This guide to Philo’s life, thought and political activity is an important addition to Philonic scholarship, which has been flourishing and reaching out to other disciplines. While A. Kamesar has recently collected introductory essays on Philo by a team of international researchers, who highlight the status quaestionis in their respective fields,1 Hadas-Lebel singlehandedly offers a comprehensive study of Philo, lucidly outlining the different aspects of his personality without striving to provide an updated picture of Philonic research. She initially describes his historical context in Alexandria and then provides an analysis of his writings and thought, concluding with an overview of his influence among early Christians. Hadas-Lebel forcefully argues for a significant connection between Philo’s Diaspora setting and his thought: he cannot be subsumed within rabbinic Judaism, but is the main exponent of a form of Judaism that took Greek culture very seriously into account, while maintaining a strong and visible Jewish identity.
The present volume is an English translation of an originally French book, which has already been translated into Hebrew.2 The English translator, Robyn Fréchet, wisely remained close to the French original, maintaining both its title and its division into rather small sub-chapters. The Hebrew translator, Amots Giladi, by contrast, rendered the subtitle of the book “a thinker in the Jewish Diaspora” as “between Judaism and Hellenism”, thus introducing the notion of an inherent contrast between the two cultures. Moreover, the Hebrew version of the book no longer maintains the detailed subdivision of the chapters, thus making the reader’s orientation more difficult. The English version is thus as readable as the French, enabling Anglo-Saxon students of Philo to gain access to the complexity of his person and thought as well as to much French scholarship often less known in the English speaking countries. The general reader and undergraduate students will especially benefit from this book.
Hadas-Lebel tells the story of Alexandria with great passion and sympathy. She brings to light the foundation and cultural institutions of the city as well as its rich intellectual climate. Placing Philo into this context of thriving urbanity, she draws the picture of a strikingly modern form of Judaism. The portrait of Philo as a Jew in Alexandria is sketched with similar sympathy, drawing on the slim and mostly indirect evidence we have about his person from his own writings. Hadas-Lebel celebrates the “Judeo-Hellenistic symbiosis” to which Philo was passionately committed, while also drawing attention to its limits and final disruption in the pogrom of 38CE.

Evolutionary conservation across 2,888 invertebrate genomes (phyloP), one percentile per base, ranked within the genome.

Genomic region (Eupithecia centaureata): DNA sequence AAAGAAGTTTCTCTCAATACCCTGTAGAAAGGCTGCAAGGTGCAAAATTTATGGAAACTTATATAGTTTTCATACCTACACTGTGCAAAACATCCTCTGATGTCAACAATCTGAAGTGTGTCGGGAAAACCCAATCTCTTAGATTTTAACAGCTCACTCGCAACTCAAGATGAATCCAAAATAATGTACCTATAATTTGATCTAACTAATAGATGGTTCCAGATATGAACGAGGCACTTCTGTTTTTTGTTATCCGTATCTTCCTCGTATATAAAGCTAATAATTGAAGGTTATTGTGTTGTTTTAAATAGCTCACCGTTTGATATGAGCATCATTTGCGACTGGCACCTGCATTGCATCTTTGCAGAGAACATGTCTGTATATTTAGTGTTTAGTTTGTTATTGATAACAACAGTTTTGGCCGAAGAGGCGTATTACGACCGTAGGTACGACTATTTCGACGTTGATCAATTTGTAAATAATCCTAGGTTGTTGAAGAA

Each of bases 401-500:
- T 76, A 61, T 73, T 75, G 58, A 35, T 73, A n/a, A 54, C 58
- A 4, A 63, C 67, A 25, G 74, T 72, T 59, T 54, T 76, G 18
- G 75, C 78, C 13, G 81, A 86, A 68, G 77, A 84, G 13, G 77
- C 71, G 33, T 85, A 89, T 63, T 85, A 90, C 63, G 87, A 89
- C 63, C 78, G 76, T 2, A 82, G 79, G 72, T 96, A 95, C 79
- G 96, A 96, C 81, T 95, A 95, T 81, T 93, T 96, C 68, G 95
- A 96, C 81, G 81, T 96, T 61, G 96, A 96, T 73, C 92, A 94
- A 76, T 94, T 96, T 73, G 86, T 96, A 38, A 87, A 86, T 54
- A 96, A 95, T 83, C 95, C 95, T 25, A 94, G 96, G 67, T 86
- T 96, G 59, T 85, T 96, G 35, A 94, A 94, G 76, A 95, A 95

In an important chapter on “Philo’s Judaism” Hadas-Lebel introduces the notion of “practice and ethics”, showing that Philo combined halachic observance with an individualistic and spiritual interpretation of the laws. The universal dimension of his project is well explained within the context of a firm Jewish identity. This chapter could have benefitted from a comparative perspective on some halachic material in the Land of Israel. While it is clear that Philo developed his ideas independently of the rabbis, thus not calling for a study of Palestinian material as source of his thought, it would have been helpful for the reader interested in Jewish observance to know how Philo’s interpretations compare to those of his colleagues in the Land of Israel. The latter were to determine the more normative form of Judaism, acknowledged until today.
Two central chapters deal with Philo’s Bible Interpretation and philosophical doctrine. While distinguishing between Philo’s different series of writings, Hadas-Lebel prefers to treat the subject of exegesis and philosophy by topics rather than by treatises. She has chosen natural topics such as the creation of the world, man, woman, and the serpent as well as God, Logos, and Powers, and the Law of Nature, Law of Moses. While these sections introduce the reader to many interesting passages, Hadas-Lebel’s discussion amounts too often to a kind of paraphrase of the Philonic material. More analysis would have been very welcome in these sections.
In conclusion, this is a highly readable and reliable guide to Philo, which will hopefully rouse the interest of readers outside the field of Philonic scholarship. As Philo has no natural home in any particular discipline, one wishes that this guide will help make him become a regular guest in departments of Classics, Religious Studies, Jewish Studies and History.
1. A. Kamesar (ed.), The Cambridge Companion to Philo (Cambridge: Cambridge University Press, 2009.
2. M. Hadas-Lebel, Philon d’Alexandrie. Un Penseur en diaspora (Paris: Fayard, 2003); Philon Ha-Alexandroni (Tel Aviv: Yediot Acharonot, 2006).